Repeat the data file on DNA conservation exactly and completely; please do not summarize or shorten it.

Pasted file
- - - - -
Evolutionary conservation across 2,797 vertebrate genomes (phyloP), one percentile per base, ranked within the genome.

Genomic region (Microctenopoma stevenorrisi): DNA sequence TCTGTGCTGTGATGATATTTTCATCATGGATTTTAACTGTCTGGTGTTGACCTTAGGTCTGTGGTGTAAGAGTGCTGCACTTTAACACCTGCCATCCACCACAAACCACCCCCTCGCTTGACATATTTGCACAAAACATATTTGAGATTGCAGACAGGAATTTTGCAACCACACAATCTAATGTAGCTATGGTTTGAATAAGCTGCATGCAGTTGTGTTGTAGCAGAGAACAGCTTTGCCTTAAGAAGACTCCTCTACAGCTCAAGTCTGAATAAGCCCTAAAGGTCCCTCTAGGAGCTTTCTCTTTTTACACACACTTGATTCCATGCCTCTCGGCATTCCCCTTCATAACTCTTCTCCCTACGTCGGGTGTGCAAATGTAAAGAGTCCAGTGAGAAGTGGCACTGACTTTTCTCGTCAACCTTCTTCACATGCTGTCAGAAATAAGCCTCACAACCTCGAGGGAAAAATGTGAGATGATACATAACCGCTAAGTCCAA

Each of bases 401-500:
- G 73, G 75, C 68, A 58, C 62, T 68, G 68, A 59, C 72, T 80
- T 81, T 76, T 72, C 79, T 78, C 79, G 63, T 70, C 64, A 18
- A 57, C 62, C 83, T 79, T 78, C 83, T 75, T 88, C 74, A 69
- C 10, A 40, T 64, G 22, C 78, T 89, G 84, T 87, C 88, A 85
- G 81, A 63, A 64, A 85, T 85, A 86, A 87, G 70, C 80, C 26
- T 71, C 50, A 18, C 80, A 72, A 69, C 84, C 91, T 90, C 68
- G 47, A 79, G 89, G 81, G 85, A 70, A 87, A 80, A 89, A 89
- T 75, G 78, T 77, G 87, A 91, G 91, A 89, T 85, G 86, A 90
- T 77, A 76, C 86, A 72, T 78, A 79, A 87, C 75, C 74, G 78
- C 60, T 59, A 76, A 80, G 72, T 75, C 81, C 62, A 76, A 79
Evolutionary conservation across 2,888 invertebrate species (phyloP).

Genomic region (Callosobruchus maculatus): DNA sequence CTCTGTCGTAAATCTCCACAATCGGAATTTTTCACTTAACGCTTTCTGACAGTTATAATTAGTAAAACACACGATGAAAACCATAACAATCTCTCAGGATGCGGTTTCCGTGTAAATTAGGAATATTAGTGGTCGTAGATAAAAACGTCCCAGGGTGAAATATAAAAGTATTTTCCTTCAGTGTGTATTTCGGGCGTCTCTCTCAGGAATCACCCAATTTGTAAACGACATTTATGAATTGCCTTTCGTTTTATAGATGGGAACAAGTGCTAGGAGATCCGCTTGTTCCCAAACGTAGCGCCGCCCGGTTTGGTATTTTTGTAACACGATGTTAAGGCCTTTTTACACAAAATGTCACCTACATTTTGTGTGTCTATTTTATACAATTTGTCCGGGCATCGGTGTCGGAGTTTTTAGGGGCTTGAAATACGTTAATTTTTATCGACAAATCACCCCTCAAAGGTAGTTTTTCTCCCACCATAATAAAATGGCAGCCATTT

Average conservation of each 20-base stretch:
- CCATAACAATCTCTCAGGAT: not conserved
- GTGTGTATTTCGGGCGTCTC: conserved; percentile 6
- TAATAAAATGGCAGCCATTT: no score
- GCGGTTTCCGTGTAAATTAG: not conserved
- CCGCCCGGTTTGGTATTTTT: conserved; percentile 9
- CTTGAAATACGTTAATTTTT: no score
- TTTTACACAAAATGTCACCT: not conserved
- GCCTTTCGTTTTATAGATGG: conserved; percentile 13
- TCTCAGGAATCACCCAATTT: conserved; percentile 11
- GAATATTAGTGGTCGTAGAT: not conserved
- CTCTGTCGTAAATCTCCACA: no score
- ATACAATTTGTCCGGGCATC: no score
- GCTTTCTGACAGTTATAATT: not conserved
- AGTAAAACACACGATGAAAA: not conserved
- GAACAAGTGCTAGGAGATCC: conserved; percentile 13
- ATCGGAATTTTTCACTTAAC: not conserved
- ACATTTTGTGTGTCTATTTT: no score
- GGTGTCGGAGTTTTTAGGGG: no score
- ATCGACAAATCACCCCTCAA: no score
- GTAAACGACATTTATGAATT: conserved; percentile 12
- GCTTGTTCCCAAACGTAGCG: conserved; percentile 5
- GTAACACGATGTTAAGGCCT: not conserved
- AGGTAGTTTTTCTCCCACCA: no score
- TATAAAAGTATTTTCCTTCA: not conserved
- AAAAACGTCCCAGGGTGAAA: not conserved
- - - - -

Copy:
Evolutionary conservation across 2,797 vertebrate genomes (phyloP), one percentile per base, ranked within the genome.

Genomic region (Microctenopoma stevenorrisi): DNA sequence TCTGTGCTGTGATGATATTTTCATCATGGATTTTAACTGTCTGGTGTTGACCTTAGGTCTGTGGTGTAAGAGTGCTGCACTTTAACACCTGCCATCCACCACAAACCACCCCCTCGCTTGACATATTTGCACAAAACATATTTGAGATTGCAGACAGGAATTTTGCAACCACACAATCTAATGTAGCTATGGTTTGAATAAGCTGCATGCAGTTGTGTTGTAGCAGAGAACAGCTTTGCCTTAAGAAGACTCCTCTACAGCTCAAGTCTGAATAAGCCCTAAAGGTCCCTCTAGGAGCTTTCTCTTTTTACACACACTTGATTCCATGCCTCTCGGCATTCCCCTTCATAACTCTTCTCCCTACGTCGGGTGTGCAAATGTAAAGAGTCCAGTGAGAAGTGGCACTGACTTTTCTCGTCAACCTTCTTCACATGCTGTCAGAAATAAGCCTCACAACCTCGAGGGAAAAATGTGAGATGATACATAACCGCTAAGTCCAA

Each of bases 401-500:
- G 73, G 75, C 68, A 58, C 62, T 68, G 68, A 59, C 72, T 80
- T 81, T 76, T 72, C 79, T 78, C 79, G 63, T 70, C 64, A 18
- A 57, C 62, C 83, T 79, T 78, C 83, T 75, T 88, C 74, A 69
- C 10, A 40, T 64, G 22, C 78, T 89, G 84, T 87, C 88, A 85
- G 81, A 63, A 64, A 85, T 85, A 86, A 87, G 70, C 80, C 26
- T 71, C 50, A 18, C 80, A 72, A 69, C 84, C 91, T 90, C 68
- G 47, A 79, G 89, G 81, G 85, A 70, A 87, A 80, A 89, A 89
- T 75, G 78, T 77, G 87, A 91, G 91, A 89, T 85, G 86, A 90
- T 77, A 76, C 86, A 72, T 78, A 79, A 87, C 75, C 74, G 78
- C 60, T 59, A 76, A 80, G 72, T 75, C 81, C 62, A 76, A 79
Evolutionary conservation across 2,888 invertebrate species (phyloP).

Genomic region (Callosobruchus maculatus): DNA sequence CTCTGTCGTAAATCTCCACAATCGGAATTTTTCACTTAACGCTTTCTGACAGTTATAATTAGTAAAACACACGATGAAAACCATAACAATCTCTCAGGATGCGGTTTCCGTGTAAATTAGGAATATTAGTGGTCGTAGATAAAAACGTCCCAGGGTGAAATATAAAAGTATTTTCCTTCAGTGTGTATTTCGGGCGTCTCTCTCAGGAATCACCCAATTTGTAAACGACATTTATGAATTGCCTTTCGTTTTATAGATGGGAACAAGTGCTAGGAGATCCGCTTGTTCCCAAACGTAGCGCCGCCCGGTTTGGTATTTTTGTAACACGATGTTAAGGCCTTTTTACACAAAATGTCACCTACATTTTGTGTGTCTATTTTATACAATTTGTCCGGGCATCGGTGTCGGAGTTTTTAGGGGCTTGAAATACGTTAATTTTTATCGACAAATCACCCCTCAAAGGTAGTTTTTCTCCCACCATAATAAAATGGCAGCCATTT

Average conservation of each 20-base stretch:
- CCATAACAATCTCTCAGGAT: not conserved
- GTGTGTATTTCGGGCGTCTC: conserved; percentile 6
- TAATAAAATGGCAGCCATTT: no score
- GCGGTTTCCGTGTAAATTAG: not conserved
- CCGCCCGGTTTGGTATTTTT: conserved; percentile 9
- CTTGAAATACGTTAATTTTT: no score
- TTTTACACAAAATGTCACCT: not conserved
- GCCTTTCGTTTTATAGATGG: conserved; percentile 13
- TCTCAGGAATCACCCAATTT: conserved; percentile 11
- GAATATTAGTGGTCGTAGAT: not conserved
- CTCTGTCGTAAATCTCCACA: no score
- ATACAATTTGTCCGGGCATC: no score
- GCTTTCTGACAGTTATAATT: not conserved
- AGTAAAACACACGATGAAAA: not conserved
- GAACAAGTGCTAGGAGATCC: conserved; percentile 13
- ATCGGAATTTTTCACTTAAC: not conserved
- ACATTTTGTGTGTCTATTTT: no score
- GGTGTCGGAGTTTTTAGGGG: no score
- ATCGACAAATCACCCCTCAA: no score
- GTAAACGACATTTATGAATT: conserved; percentile 12
- GCTTGTTCCCAAACGTAGCG: conserved; percentile 5
- GTAACACGATGTTAAGGCCT: not conserved
- AGGTAGTTTTTCTCCCACCA: no score
- TATAAAAGTATTTTCCTTCA: not conserved
- AAAAACGTCCCAGGGTGAAA: not conserved